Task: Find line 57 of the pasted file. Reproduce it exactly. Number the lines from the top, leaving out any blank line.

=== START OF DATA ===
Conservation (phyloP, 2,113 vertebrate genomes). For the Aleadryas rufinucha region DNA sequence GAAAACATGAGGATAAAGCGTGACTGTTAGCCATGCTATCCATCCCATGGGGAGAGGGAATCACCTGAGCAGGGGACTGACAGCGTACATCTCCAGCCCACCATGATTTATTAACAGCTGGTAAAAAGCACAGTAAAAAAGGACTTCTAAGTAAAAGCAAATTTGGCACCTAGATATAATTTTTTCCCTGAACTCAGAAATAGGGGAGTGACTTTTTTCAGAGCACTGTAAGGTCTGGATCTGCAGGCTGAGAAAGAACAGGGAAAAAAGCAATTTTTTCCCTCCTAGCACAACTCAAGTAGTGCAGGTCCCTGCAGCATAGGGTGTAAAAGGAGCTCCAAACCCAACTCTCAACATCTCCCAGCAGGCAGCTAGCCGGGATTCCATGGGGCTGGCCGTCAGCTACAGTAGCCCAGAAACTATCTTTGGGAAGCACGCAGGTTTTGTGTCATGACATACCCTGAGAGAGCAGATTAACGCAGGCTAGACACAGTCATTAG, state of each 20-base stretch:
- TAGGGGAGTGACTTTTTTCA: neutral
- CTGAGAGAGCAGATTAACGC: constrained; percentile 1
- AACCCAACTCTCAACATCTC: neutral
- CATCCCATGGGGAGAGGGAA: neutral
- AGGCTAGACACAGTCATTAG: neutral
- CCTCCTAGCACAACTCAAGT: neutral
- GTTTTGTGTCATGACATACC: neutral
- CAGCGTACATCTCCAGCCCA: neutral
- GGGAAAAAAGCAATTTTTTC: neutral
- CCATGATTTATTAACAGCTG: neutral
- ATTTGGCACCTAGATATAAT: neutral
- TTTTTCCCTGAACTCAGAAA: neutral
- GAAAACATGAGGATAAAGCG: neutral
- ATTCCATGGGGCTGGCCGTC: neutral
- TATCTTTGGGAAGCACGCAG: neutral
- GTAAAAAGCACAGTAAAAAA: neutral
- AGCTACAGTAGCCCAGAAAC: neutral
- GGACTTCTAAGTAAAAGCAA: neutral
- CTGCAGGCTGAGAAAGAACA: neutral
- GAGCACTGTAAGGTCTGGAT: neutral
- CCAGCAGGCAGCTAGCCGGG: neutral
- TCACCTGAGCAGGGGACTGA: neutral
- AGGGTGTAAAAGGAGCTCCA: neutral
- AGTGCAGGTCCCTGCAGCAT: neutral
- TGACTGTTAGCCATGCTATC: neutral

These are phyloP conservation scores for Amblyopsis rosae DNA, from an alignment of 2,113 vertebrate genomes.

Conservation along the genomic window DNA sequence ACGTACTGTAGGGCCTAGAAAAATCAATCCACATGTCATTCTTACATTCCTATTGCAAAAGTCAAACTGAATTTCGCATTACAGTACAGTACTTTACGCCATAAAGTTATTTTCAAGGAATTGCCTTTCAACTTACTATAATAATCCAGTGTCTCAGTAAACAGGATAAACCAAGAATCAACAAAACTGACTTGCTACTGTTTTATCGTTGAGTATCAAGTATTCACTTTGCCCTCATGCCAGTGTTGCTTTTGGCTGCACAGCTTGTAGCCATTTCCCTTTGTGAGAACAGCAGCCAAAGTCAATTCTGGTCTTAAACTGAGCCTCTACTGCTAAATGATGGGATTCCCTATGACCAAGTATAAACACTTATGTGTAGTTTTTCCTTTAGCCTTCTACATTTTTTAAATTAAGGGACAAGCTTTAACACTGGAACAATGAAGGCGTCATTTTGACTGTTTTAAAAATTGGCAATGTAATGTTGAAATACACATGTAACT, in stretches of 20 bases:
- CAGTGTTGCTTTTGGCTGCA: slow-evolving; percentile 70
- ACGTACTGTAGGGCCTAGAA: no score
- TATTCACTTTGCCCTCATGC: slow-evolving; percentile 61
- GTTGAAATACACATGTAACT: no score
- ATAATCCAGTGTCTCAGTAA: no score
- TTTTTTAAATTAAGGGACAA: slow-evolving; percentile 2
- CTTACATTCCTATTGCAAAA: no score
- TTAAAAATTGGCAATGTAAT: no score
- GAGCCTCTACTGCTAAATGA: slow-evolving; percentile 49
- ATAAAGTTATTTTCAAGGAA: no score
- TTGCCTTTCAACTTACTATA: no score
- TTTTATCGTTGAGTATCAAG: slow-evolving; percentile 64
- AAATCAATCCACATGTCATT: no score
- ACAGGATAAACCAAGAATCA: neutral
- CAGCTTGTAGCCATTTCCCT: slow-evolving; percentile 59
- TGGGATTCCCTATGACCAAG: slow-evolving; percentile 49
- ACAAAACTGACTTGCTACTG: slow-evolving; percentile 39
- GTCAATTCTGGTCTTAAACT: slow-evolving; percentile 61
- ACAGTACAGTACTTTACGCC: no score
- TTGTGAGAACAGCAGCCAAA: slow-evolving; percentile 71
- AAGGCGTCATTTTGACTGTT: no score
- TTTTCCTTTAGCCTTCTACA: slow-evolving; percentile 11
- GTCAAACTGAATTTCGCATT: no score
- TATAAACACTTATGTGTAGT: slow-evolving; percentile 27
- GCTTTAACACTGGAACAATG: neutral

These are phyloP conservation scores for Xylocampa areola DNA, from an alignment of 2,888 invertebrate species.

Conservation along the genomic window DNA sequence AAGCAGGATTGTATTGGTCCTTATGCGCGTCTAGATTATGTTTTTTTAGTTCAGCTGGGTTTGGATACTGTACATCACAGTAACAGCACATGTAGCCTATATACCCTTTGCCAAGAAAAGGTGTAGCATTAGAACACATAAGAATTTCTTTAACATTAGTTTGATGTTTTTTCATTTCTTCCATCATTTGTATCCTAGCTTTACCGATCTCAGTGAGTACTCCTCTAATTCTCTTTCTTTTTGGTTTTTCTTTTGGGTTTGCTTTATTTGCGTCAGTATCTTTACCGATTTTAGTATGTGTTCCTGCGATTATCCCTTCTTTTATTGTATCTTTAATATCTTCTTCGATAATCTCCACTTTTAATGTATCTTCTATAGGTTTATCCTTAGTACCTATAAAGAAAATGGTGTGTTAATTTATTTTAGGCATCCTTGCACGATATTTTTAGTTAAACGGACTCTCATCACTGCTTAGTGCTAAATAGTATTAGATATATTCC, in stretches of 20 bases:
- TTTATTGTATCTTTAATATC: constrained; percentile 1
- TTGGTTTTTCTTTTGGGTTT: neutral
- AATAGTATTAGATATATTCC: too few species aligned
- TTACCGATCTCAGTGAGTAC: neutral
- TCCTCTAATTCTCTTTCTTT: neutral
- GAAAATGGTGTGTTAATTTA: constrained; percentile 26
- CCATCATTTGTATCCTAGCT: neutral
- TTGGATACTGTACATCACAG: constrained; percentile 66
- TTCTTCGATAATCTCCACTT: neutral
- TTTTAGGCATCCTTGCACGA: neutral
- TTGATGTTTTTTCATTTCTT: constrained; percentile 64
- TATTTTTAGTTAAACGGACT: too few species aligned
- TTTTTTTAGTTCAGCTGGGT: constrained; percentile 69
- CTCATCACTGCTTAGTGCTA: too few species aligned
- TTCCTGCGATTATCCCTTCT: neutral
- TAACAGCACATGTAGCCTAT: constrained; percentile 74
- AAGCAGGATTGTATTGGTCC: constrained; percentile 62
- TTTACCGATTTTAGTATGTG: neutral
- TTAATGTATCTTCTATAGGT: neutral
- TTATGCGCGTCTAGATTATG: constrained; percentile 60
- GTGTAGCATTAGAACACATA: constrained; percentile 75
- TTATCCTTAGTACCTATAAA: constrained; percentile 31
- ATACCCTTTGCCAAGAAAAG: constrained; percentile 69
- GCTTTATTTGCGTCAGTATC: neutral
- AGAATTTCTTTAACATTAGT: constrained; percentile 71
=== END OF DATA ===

- TTGGTTTTTCTTTTGGGTTT: neutral